DRAFT: This module has unpublished changes.

Emily

 No Win Situation: Ethics of Ancient Remain Ownership

                  

                There are two sides to every story; but, how do you know which side to take? Granted instances like Batman vs. Joker and Luke Sky Walker vs. Dark Vader the villain and hero are easily identifiable. Though, sometimes choosing a side requires more thought: team Edward or team Jacob, Brangelina or Bennifer, archaeologists or Indigenous peoples’ heritage. In these cases, there is no “right” party. This article is meant to show how communicating respectfully and thoroughly investigating can create a common ground that represents the feelings of everyone involved.

                Ten years ago, in the basement of Tomografia Computada Sociedad del Estad in the city of Salta, seasoned radiologist Carlos Previgliano and his team use CT scans to examine the remains of three Incan child sacrifice’s; His investigation improves the understanding of Incan sacrificial rituals. However, the knowledge and data he acquires, through the forceful acquisition of the remains, corrupts the cultural heritage of the Incan people. Archeologists who disturb sacred resting places interfere with centuries-old tribal traditions. As humans, we thrive on discovery and innovation, but in some instances, we must ask ourselves whether the people matter more than the science.

                Currently, the three Incan children of Mount Llullaillaco sit in a freezer at the University of Salta, waiting for the next eager twenty-four-year-old anthropologist, whose, career idol is Temperance Brennen to examine them. Researchers treat these kids like lab rats when they are royalty, given the finest jewelry and delicacies their tribe can salvage. And why were these three preteens held in such high esteem? Their importance stems from their parents who are affluent tribal members and high-ranking officials. Previgliano discovery of fatty tissue and substantial bone density, proves the children are on well-balanced diets, which only high ranking members of society will be on during this time. The children’s background and health status can explain the vetting process in place when choosing an offering; only the wealthy and powerful can act as divine gifts to the mountain deities of Mountain Llullaillaco.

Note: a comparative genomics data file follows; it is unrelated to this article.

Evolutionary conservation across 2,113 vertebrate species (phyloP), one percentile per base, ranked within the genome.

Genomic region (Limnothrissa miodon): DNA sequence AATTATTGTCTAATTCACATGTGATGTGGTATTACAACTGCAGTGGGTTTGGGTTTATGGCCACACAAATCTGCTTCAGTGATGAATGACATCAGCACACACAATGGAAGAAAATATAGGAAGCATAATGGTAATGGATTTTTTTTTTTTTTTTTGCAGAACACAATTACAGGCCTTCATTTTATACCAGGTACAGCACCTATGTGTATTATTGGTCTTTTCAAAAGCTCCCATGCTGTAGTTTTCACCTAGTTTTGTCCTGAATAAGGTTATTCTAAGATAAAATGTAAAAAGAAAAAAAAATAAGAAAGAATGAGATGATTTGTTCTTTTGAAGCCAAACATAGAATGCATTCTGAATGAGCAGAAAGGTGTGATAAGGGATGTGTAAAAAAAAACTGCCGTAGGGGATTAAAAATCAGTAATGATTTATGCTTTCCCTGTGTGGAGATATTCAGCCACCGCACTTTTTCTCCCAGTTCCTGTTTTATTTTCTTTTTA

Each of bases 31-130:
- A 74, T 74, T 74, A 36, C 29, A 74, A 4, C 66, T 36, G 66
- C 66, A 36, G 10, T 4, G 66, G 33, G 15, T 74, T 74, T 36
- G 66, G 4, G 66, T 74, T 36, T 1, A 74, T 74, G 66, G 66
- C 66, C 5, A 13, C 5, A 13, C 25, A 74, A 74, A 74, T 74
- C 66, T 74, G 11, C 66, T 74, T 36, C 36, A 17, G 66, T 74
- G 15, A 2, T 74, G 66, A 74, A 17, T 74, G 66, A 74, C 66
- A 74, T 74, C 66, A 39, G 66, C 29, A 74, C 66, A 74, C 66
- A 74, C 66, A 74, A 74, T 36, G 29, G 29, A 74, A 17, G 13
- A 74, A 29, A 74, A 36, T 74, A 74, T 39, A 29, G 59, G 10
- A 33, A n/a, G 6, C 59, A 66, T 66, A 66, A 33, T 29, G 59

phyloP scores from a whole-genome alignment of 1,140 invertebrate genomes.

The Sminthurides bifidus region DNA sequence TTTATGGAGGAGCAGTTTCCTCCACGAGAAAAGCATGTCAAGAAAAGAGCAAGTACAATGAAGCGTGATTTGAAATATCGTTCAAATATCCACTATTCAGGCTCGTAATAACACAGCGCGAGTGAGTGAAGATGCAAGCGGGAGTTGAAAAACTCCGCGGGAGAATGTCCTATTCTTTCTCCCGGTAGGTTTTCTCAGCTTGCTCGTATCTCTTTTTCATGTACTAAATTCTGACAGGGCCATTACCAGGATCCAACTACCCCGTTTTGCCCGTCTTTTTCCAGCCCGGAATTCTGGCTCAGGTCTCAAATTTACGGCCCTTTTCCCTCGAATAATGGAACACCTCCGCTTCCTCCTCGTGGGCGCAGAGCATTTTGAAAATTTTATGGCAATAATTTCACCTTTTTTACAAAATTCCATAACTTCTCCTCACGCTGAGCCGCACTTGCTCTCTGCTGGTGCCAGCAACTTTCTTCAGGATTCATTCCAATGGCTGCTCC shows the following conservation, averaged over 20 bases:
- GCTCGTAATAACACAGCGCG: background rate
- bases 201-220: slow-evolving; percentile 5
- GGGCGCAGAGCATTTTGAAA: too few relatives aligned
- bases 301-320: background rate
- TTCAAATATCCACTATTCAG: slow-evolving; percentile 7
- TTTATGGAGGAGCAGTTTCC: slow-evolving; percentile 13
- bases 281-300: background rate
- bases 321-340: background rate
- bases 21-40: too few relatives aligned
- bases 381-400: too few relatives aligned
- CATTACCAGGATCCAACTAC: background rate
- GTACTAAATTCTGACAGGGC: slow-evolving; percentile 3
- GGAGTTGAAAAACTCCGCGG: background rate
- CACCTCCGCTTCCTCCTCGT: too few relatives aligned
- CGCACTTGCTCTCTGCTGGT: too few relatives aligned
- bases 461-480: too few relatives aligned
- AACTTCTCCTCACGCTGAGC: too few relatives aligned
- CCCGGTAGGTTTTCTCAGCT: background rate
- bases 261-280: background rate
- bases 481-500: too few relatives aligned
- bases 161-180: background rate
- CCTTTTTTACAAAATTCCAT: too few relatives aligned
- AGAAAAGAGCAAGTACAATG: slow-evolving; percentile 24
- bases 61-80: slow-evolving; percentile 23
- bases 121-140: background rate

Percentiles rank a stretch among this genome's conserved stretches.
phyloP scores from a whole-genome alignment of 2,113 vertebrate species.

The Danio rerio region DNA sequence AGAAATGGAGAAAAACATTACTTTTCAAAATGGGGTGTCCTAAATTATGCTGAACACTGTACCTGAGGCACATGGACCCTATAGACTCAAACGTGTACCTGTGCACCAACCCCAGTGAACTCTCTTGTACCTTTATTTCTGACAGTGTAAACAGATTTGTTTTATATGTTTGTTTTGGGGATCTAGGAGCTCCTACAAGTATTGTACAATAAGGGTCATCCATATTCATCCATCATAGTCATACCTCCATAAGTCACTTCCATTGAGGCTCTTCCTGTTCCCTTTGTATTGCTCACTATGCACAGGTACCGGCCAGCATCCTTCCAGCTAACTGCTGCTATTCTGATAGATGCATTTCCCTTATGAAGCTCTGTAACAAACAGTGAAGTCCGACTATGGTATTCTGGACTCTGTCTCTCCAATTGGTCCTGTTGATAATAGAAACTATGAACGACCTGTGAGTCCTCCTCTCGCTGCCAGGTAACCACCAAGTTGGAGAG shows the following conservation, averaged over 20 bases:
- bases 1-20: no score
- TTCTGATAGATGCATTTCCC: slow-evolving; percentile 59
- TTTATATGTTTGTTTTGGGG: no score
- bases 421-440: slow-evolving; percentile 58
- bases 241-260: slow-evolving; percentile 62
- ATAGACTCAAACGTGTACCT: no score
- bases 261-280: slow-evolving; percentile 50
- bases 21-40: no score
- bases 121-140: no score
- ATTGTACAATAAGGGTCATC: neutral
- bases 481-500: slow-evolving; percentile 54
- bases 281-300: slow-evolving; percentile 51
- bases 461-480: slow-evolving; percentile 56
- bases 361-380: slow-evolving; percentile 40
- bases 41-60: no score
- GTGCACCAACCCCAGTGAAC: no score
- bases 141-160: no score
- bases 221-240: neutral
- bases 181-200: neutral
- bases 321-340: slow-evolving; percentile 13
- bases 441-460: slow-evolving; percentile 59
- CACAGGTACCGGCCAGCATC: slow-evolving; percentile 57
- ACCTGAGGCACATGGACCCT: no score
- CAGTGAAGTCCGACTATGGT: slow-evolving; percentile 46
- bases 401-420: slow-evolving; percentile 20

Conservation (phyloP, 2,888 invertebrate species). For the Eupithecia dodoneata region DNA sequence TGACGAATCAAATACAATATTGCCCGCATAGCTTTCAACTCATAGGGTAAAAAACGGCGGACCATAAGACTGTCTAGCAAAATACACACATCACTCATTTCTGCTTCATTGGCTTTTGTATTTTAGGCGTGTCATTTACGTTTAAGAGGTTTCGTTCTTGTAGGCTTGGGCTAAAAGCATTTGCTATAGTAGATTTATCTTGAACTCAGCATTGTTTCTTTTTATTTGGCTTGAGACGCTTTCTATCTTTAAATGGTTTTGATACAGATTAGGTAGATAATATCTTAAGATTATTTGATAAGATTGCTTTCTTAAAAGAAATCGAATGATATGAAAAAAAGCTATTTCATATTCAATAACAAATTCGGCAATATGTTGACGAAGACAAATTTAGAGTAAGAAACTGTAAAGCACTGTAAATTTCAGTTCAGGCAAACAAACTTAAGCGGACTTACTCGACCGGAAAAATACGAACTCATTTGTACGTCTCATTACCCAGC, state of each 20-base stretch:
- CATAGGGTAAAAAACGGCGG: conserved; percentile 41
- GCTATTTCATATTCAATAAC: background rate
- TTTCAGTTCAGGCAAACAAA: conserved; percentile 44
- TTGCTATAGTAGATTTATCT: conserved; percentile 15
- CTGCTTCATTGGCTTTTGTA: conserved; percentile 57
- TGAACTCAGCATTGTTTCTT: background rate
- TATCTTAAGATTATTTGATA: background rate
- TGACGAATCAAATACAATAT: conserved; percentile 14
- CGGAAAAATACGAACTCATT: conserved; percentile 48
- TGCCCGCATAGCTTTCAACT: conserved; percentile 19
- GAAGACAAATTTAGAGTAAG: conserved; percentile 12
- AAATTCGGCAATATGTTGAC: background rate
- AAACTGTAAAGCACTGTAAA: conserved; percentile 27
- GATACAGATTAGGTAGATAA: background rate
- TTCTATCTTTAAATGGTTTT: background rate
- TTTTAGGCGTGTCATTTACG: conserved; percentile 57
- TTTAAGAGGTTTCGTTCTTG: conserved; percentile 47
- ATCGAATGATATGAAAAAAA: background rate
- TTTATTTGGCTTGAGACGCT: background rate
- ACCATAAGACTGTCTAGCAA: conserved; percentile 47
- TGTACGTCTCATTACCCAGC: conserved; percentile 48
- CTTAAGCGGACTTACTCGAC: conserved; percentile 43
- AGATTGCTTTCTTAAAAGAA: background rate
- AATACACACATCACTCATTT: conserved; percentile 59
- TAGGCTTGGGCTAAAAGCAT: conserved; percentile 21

Why does this matter? People are questioning the moral nature of displaying unethically acquired remains in museums, especially that of children. To curve the growing controversy, Intuitions that take part in remain exhibits, attempt to appease the feelings of the people the display represents. Exhibitioners communicate and collaborate with living relatives of the deceased, to create an exhibit that is culturally sensitive. Leading to the creation of a “PG version” of the exposition. Museums intentionally leave out information that indigenous people consider gruesome or offensive; Like if news outlets ask politician’s children to edit articles about their parents’ controversies, in both cases, the reader/museum visitor is not getting the whole truth. Places of higher learning have an obligation to uphold the integrity of their exhibitions, by providing the unedited, uncensored objective truth unhindered by political and cultural controversy.

                 Ancient remains are the only first-hand account scientists have of past tribal rituals. Though there is a second way to extract information about ancient community’s: through the stories of living tribal members. However, archaeologists rarely take advantage of this second source of intel because of the tension and mistrust that is built up by researchers and ancestors of the remains. Archaeologists excavation of sacred burial sites may give them a first-hand account of past events, but also corrupts their relationship with locals. Before Facebook timelines, oral storytelling was the only way people could pass down the stories of their ancestors. Archaeologists who disrespect the traditions of a community and forcefully take sacred objects, lose the opportunity to form a mutually beneficial relationship with these people.

                No matter where the remains end up, we either lose scientific or cultural value. Leaving the body with its ancestors builds a trust between archaeologists and locals, but also loses scientific evidence that only direct contact with the remains can provide. In every case of remain ownership, the court must consider several factors that alternate with each instance. However, by creating a dialogue between archaeologists, museum’s, local tribal members, and the public we can design a solution that ensures the happiness of all parties.

 

 

 

DRAFT: This module has unpublished changes.